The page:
“Do you want to live in Spain for a while?” Under other circumstances, this idea would have appealed to Karla Z.V., a 20-year-old biology student from Mexico. But given she was facing three years in prison in Spain for illegal possession of a weapon, the question only made her panic. But it was all in jest. Her parents had good news: her case had been dismissed and she would not go to jail.
The news brings an end to a tumultuous story that began on April 27, when the Mexican tourist arrived at Madrid’s Barajas airport from Vienna and was arrested by Spain’s Civil Guard. Spanish authorities had found a nine-millimeter caliber pistol in her suitcase, as well as its magazine and 12 cartridges. She said the gun was not hers and had no idea who put it in her suitcase. The 20-year-old had come to Madrid, after traveling for two weeks with her parents and her 17-year-old sister. The trip was meant to have happened two years ago to celebrate her sister’s 15th birthday (an important milestone in Mexico), but was postponed due to the Covid-19 pandemic. Prior to arriving in Spain, the family had visited seven countries: France, the Netherlands, Belgium, Hungary, the Czech Republic, Germany and Austria. And just as the family was waiting to board their flight to Mexico, after a 10-hour layover in Madrid, Karla Z.V. was arrested.
The tourist was detained at Madrid airport and the next day, taken to court, where she was granted provisional release. She was allowed to keep her passport, meaning she could have flown back to Mexico. But her lawyer advised her to stay in Spain so as not to give the impression that she was trying to evade justice. Three weeks later, on May 19, she returned to Mexico.
From her home in the Mexican city of Zacatecas, the young woman tells EL PAÍS by phone how relieved she is that her case has been dismissed. While she thought it was “very unlikely” that she would be convicted, the issue still weighed on her. In her defense, her lawyer pointed out that the gun was found in the suitcase’s outside pocket, which can be opened quickly and easily. Judge María Isabel Durántez also took into account the defendant’s age, the fact she was traveling with her family and her clean criminal record. The judge pointed out that many people could have accessed the suitcase and left the weapon between the time it was checked in in Vienna and arrived in Madrid.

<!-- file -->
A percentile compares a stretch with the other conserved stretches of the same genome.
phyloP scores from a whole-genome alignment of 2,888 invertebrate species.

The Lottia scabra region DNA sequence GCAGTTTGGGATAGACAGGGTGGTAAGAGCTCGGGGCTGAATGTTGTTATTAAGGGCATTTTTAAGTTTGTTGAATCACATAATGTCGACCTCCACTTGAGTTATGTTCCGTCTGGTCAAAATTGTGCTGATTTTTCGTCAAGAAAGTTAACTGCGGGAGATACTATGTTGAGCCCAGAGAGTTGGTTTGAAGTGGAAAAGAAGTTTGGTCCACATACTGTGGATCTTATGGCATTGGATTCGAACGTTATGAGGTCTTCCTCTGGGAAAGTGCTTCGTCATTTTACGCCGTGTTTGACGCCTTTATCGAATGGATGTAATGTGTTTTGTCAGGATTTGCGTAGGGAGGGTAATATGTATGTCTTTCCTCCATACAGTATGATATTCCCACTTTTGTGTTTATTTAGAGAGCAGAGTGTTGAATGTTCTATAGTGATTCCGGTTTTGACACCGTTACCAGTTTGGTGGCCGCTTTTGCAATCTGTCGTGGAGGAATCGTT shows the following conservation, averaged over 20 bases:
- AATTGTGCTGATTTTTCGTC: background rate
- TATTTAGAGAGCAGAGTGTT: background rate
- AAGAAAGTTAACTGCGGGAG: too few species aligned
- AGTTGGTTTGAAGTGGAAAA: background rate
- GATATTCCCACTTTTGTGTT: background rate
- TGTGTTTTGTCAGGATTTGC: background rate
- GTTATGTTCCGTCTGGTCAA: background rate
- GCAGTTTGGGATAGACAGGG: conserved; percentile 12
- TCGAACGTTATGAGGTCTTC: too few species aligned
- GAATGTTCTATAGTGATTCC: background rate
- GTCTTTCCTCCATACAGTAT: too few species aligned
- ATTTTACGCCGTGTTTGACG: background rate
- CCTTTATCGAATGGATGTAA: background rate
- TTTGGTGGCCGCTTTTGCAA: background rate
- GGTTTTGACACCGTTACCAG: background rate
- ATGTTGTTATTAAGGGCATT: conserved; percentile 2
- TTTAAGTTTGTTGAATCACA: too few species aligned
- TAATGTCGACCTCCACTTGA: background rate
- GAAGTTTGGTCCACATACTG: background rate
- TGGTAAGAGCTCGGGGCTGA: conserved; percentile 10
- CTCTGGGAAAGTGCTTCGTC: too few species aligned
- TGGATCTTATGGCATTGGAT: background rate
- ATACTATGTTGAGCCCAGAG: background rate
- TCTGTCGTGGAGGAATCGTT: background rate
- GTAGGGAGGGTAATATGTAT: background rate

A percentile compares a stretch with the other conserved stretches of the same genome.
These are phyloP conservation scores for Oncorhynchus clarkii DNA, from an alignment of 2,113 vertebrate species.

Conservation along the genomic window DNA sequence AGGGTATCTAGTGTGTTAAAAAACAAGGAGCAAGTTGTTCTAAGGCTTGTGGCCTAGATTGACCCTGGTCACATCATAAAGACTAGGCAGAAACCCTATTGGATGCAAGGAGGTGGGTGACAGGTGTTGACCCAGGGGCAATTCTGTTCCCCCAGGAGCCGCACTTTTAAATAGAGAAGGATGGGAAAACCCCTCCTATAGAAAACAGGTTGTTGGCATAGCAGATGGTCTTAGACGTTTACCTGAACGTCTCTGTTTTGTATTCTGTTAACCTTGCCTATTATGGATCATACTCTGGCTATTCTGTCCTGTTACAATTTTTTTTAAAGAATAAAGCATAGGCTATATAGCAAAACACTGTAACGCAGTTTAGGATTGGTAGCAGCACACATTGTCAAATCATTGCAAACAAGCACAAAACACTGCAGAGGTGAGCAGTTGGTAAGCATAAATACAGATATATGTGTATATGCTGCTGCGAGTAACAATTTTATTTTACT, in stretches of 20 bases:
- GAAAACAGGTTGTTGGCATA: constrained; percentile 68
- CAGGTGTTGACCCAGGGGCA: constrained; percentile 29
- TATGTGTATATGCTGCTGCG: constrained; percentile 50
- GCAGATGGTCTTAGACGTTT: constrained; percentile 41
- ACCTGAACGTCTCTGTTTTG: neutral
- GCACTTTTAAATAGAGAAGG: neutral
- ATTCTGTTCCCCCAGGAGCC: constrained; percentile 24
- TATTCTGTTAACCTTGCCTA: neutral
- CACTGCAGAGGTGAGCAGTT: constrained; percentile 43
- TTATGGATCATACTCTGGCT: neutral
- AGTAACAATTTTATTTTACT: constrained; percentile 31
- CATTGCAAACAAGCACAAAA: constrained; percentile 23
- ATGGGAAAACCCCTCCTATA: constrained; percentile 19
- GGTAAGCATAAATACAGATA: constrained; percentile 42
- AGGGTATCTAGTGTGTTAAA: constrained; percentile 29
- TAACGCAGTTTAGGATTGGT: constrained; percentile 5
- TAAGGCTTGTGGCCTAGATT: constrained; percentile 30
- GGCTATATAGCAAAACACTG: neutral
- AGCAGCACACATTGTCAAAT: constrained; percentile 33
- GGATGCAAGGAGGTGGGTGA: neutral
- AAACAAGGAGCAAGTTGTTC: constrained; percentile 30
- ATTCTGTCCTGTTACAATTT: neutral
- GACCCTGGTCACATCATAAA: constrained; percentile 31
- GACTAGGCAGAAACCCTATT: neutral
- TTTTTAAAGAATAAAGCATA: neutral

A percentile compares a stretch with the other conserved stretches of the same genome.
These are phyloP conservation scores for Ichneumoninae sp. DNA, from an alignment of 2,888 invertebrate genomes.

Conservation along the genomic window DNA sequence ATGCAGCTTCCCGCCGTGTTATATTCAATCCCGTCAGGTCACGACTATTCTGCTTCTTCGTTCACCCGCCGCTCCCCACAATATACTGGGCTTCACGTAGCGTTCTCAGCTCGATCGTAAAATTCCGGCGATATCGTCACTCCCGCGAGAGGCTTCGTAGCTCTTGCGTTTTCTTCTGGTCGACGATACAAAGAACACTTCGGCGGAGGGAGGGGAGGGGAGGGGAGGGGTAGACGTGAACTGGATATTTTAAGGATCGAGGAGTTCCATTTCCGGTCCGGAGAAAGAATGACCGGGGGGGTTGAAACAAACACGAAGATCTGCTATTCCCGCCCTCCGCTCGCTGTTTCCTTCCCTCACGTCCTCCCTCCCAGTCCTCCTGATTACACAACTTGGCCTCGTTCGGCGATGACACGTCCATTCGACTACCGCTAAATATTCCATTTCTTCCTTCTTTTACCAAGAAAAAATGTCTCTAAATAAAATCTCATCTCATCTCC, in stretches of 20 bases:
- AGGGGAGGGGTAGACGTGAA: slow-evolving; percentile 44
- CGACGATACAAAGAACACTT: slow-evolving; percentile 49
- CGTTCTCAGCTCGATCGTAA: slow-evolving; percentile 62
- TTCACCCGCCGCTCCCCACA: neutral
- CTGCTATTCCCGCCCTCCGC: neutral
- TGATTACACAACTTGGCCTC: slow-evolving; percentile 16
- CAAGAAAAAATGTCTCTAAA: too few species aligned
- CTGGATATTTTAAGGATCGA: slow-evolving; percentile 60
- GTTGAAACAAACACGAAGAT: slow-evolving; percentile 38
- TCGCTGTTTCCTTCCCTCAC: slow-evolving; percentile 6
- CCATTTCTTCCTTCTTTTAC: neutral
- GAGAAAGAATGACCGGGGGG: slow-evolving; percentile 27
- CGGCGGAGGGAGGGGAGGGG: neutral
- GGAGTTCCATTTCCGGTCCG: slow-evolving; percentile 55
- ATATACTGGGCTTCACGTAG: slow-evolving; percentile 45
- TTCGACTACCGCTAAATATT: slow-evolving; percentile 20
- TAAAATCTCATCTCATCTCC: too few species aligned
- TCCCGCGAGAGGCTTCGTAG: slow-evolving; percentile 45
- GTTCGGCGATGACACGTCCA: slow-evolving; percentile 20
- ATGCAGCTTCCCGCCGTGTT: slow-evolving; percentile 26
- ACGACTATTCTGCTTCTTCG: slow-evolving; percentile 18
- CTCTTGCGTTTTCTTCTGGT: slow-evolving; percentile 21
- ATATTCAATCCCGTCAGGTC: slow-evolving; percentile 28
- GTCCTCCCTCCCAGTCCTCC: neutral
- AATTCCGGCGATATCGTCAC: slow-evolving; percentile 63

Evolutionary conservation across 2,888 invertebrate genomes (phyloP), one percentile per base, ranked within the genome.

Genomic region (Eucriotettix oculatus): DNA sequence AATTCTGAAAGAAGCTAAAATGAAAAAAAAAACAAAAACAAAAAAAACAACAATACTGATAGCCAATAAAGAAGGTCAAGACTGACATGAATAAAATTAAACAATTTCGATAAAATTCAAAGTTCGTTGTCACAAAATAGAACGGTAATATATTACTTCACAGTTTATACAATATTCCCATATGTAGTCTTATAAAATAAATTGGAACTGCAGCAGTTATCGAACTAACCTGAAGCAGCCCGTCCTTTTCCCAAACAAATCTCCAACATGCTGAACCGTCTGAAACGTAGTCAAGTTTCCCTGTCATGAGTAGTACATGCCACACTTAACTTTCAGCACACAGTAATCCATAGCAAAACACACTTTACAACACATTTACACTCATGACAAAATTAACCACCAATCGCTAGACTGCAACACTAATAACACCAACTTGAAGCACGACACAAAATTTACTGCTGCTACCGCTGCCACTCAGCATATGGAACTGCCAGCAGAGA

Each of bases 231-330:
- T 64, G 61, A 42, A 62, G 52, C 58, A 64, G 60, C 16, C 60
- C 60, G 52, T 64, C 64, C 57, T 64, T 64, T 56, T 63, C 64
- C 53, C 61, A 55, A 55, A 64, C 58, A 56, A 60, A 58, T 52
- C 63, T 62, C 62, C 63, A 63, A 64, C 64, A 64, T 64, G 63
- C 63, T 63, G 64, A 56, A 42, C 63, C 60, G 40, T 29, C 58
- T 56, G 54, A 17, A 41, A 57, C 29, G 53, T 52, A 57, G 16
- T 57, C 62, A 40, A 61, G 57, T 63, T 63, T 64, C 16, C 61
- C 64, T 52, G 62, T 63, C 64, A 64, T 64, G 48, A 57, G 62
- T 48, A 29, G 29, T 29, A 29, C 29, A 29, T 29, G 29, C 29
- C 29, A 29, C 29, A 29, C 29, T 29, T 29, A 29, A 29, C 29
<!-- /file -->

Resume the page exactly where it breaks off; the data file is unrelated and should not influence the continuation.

For Karla and her father, Guillermo Z., what should have been a 10-hour layover has turned into a very long and expensive stay. While her sister and mother returned home, she remained in Madrid with her father for 22 days. According to Guillermo Z., the unexpected trip cost them around €5,000 ($5,000), an amount that covers accommodation, food, initial lawyer fees and new plane tickets to Mexico. “It is not fair that there are heartless people who do this type of thing and who do not care in the least about the damage they cause to innocent people,” says Guillermo Z., who had saved for years for the family vacation.
The judge’s decision is provisional: the case can be reopened if new evidence comes to light before the five-year statute of limitations. Karla and her lawyer believe that this is unlikely to happen. In the meantime, she is determined not to let the bad experience put her off traveling. “I know that it is very unlikely that something like this will happen if you wrap your suitcase in plastic and put a lock on it,” she says. And despite everything, she has fond memories of Madrid, “a beautiful city, which for better or for worse I had time to get to know,” she says.
Karla’s lawyer had requested the weapon be tested for fingerprints to prove that the 20-year-old never touched it. Her lawyer also wanted the Austrian police to investigate how the gun made it into the suitcase. But since the case has been dismissed, no action will be taken. How, where and why the old gun was snuck into the suitcase will remain a mystery.